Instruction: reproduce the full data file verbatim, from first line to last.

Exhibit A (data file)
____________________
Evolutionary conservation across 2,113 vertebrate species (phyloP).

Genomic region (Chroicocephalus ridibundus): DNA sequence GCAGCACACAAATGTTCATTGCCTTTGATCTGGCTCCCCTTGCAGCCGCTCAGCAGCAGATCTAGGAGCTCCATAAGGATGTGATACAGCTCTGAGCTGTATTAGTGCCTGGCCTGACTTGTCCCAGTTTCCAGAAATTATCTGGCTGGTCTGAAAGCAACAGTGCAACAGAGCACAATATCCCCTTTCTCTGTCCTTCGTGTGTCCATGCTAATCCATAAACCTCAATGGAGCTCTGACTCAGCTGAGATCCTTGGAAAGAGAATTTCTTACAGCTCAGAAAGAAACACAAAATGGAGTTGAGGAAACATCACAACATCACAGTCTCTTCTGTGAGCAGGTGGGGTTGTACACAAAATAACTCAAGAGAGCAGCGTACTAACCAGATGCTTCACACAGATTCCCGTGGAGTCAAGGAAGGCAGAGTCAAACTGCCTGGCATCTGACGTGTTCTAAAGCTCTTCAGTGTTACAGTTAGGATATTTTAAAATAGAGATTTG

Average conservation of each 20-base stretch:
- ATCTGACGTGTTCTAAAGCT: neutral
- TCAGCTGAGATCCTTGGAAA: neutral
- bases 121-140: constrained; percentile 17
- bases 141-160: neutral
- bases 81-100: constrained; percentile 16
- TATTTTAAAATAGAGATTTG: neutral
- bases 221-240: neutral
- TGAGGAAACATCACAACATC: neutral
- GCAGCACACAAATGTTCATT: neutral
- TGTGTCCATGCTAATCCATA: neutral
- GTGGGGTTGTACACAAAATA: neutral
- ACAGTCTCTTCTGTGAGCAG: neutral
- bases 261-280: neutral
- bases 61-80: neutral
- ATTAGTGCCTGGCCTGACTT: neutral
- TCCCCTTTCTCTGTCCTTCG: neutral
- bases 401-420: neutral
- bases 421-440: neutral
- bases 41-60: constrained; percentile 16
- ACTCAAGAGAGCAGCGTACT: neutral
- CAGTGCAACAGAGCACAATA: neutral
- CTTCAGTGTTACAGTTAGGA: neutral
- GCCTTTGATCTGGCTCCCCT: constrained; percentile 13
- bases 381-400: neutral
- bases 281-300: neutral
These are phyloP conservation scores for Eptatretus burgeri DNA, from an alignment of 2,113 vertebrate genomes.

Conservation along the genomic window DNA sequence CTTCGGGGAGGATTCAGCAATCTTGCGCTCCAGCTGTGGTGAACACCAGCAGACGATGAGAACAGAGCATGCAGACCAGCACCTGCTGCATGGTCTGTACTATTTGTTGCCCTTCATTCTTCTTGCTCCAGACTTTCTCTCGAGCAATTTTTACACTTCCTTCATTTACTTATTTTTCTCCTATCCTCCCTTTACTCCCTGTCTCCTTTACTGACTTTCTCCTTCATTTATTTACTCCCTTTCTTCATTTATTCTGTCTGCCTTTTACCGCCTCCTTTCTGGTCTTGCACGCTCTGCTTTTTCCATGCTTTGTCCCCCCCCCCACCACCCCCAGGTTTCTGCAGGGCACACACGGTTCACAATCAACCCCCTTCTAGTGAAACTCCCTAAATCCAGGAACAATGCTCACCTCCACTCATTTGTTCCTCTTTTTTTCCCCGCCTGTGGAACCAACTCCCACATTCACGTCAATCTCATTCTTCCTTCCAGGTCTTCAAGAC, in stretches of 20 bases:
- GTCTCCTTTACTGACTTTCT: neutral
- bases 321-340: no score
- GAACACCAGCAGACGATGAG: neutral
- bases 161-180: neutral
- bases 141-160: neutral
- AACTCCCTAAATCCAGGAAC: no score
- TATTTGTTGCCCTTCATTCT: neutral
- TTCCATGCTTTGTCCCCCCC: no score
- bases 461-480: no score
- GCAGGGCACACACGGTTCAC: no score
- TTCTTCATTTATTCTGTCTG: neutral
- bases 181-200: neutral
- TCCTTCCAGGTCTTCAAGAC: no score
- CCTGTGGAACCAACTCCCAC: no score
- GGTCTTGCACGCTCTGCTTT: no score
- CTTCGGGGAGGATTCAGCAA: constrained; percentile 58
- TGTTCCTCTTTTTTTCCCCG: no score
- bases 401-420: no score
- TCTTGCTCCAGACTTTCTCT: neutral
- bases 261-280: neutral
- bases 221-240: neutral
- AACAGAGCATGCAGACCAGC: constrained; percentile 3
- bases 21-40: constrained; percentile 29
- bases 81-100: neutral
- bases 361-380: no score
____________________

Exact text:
Evolutionary conservation across 2,113 vertebrate species (phyloP).

Genomic region (Chroicocephalus ridibundus): DNA sequence GCAGCACACAAATGTTCATTGCCTTTGATCTGGCTCCCCTTGCAGCCGCTCAGCAGCAGATCTAGGAGCTCCATAAGGATGTGATACAGCTCTGAGCTGTATTAGTGCCTGGCCTGACTTGTCCCAGTTTCCAGAAATTATCTGGCTGGTCTGAAAGCAACAGTGCAACAGAGCACAATATCCCCTTTCTCTGTCCTTCGTGTGTCCATGCTAATCCATAAACCTCAATGGAGCTCTGACTCAGCTGAGATCCTTGGAAAGAGAATTTCTTACAGCTCAGAAAGAAACACAAAATGGAGTTGAGGAAACATCACAACATCACAGTCTCTTCTGTGAGCAGGTGGGGTTGTACACAAAATAACTCAAGAGAGCAGCGTACTAACCAGATGCTTCACACAGATTCCCGTGGAGTCAAGGAAGGCAGAGTCAAACTGCCTGGCATCTGACGTGTTCTAAAGCTCTTCAGTGTTACAGTTAGGATATTTTAAAATAGAGATTTG

Average conservation of each 20-base stretch:
- ATCTGACGTGTTCTAAAGCT: neutral
- TCAGCTGAGATCCTTGGAAA: neutral
- bases 121-140: constrained; percentile 17
- bases 141-160: neutral
- bases 81-100: constrained; percentile 16
- TATTTTAAAATAGAGATTTG: neutral
- bases 221-240: neutral
- TGAGGAAACATCACAACATC: neutral
- GCAGCACACAAATGTTCATT: neutral
- TGTGTCCATGCTAATCCATA: neutral
- GTGGGGTTGTACACAAAATA: neutral
- ACAGTCTCTTCTGTGAGCAG: neutral
- bases 261-280: neutral
- bases 61-80: neutral
- ATTAGTGCCTGGCCTGACTT: neutral
- TCCCCTTTCTCTGTCCTTCG: neutral
- bases 401-420: neutral
- bases 421-440: neutral
- bases 41-60: constrained; percentile 16
- ACTCAAGAGAGCAGCGTACT: neutral
- CAGTGCAACAGAGCACAATA: neutral
- CTTCAGTGTTACAGTTAGGA: neutral
- GCCTTTGATCTGGCTCCCCT: constrained; percentile 13
- bases 381-400: neutral
- bases 281-300: neutral
These are phyloP conservation scores for Eptatretus burgeri DNA, from an alignment of 2,113 vertebrate genomes.

Conservation along the genomic window DNA sequence CTTCGGGGAGGATTCAGCAATCTTGCGCTCCAGCTGTGGTGAACACCAGCAGACGATGAGAACAGAGCATGCAGACCAGCACCTGCTGCATGGTCTGTACTATTTGTTGCCCTTCATTCTTCTTGCTCCAGACTTTCTCTCGAGCAATTTTTACACTTCCTTCATTTACTTATTTTTCTCCTATCCTCCCTTTACTCCCTGTCTCCTTTACTGACTTTCTCCTTCATTTATTTACTCCCTTTCTTCATTTATTCTGTCTGCCTTTTACCGCCTCCTTTCTGGTCTTGCACGCTCTGCTTTTTCCATGCTTTGTCCCCCCCCCCACCACCCCCAGGTTTCTGCAGGGCACACACGGTTCACAATCAACCCCCTTCTAGTGAAACTCCCTAAATCCAGGAACAATGCTCACCTCCACTCATTTGTTCCTCTTTTTTTCCCCGCCTGTGGAACCAACTCCCACATTCACGTCAATCTCATTCTTCCTTCCAGGTCTTCAAGAC, in stretches of 20 bases:
- GTCTCCTTTACTGACTTTCT: neutral
- bases 321-340: no score
- GAACACCAGCAGACGATGAG: neutral
- bases 161-180: neutral
- bases 141-160: neutral
- AACTCCCTAAATCCAGGAAC: no score
- TATTTGTTGCCCTTCATTCT: neutral
- TTCCATGCTTTGTCCCCCCC: no score
- bases 461-480: no score
- GCAGGGCACACACGGTTCAC: no score
- TTCTTCATTTATTCTGTCTG: neutral
- bases 181-200: neutral
- TCCTTCCAGGTCTTCAAGAC: no score
- CCTGTGGAACCAACTCCCAC: no score
- GGTCTTGCACGCTCTGCTTT: no score
- CTTCGGGGAGGATTCAGCAA: constrained; percentile 58
- TGTTCCTCTTTTTTTCCCCG: no score
- bases 401-420: no score
- TCTTGCTCCAGACTTTCTCT: neutral
- bases 261-280: neutral
- bases 221-240: neutral
- AACAGAGCATGCAGACCAGC: constrained; percentile 3
- bases 21-40: constrained; percentile 29
- bases 81-100: neutral
- bases 361-380: no score